Pets also disappointed players because they require a lot of Gold to adopt and raise. Given how much Gold is already needed to create Equipment, having another feature competing for the currency did more harm than good. It did introduce some valuable bonuses-- especially for Hunts-- but overall the feature feels distracting more than helpful.

World Boss

World Boss was first teased as a game mode almost a year ago, yet the actual implementation fails to be interesting or engaging. It is completely automatic and requires a very geared out roster, which only exacerbates the problems around equipment many players are having. 


Pretty much everything below the MolaGora is forgettable.

To make matters worse, the drop table is padded out with common items. It’s very easy content, making for a nice minigame with a chance for good rewards, but the expectation was set much higher-- hence the disappointment. 

Gear Conversion

This feature is so stingy it might as well not exist. In our own guide, it’s clear that this is only worth doing if optimized, and even then the returns barely justify the cost. Given the expectations players had for a “recycling” kind of system, it was a huge letdown. 

Huche's Shop


This is just patronizing. 

Gachas and Game Design

The truth is, Gacha games and Hero collectors deliberately have bad game design. Extra Credits makes a good case for differentiating between Engagement and Compulsion below:

Gacha games mainly thrive on compulsion, or creating an obligation to play, rather than engagement, or genuine interest in the content. That’s not to say that the whole genre is terrible and we should all drop them, though-- for mid-game players, Epic Seven remains intrinsically rewarding with the problem-solving involved in beating Hunts, Abyss, Guild Wars, Arena opponents, the Hall of Trials, and Hell Raid. Mastery also comes into play for PvP and the knowledge required to anticipate enemy actions.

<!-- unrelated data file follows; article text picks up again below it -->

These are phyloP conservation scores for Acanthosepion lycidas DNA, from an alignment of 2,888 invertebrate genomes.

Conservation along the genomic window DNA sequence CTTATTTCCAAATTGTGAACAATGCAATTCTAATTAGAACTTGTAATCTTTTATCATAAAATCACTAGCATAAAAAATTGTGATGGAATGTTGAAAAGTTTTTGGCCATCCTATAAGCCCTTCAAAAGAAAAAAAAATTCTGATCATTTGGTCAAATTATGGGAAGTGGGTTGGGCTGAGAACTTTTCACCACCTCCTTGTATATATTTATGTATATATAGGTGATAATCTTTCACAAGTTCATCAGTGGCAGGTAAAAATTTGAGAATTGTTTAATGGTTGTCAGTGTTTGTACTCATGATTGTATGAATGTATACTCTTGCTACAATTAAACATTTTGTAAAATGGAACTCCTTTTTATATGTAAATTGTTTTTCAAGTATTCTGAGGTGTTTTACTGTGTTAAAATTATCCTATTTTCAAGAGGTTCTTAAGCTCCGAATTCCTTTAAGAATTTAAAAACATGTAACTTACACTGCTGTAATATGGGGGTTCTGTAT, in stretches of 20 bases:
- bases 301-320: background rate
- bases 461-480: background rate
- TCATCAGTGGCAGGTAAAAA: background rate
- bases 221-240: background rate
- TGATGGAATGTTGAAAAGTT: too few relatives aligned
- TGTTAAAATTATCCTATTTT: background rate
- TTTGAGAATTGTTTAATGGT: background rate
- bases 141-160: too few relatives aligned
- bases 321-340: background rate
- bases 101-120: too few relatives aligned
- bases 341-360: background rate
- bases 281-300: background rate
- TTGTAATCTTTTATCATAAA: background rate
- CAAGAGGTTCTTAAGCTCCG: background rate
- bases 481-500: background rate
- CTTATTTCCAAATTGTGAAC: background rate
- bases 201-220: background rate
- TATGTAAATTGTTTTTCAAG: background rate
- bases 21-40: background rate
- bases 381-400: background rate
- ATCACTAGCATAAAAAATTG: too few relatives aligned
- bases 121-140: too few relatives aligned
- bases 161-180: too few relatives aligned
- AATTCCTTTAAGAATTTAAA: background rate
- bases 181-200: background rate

With that said, nobody can deny that Epic Seven is padded out with Skinner Box mechanics. It’s quite telling that one of the most highly anticipated features allows you to skip actually playing the game. The time investment only serves as a barrier to the most engaging content. Of course, with its treadmill-like nature, Epic Seven’s progression is engineered so that the next milestone is always ahead of the player.

The gear grind isn't a ticket to play the game - it IS the game.


For those who go in knowing this, Epic Seven is still a fun experience. But others who expect more are rightfully bored and feel cheated out of their time, energy and money. 

For Epic Seven-- and the Gacha genre-- to survive with its monetization model, the gameplay needs to actually be enjoyable. Sadly, in the mobile genre and many RPGs, both players and developers have lost sight of one simple principle: that games should be fun. 

Smilegate has posted a Notice promising changes and improvements. Whether due to translation issues or careful wording, however, the statements are too vague to generate high expectations. My hope though is that the publisher and developer can decide on a better direction for Epic Seven-- and be more honest with players along the way. 

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About the Author(s)

Content Editor for GamePress and Site Lead for Dragalia Lost and Epic Seven. Native to Austin, loves cacti and drawing.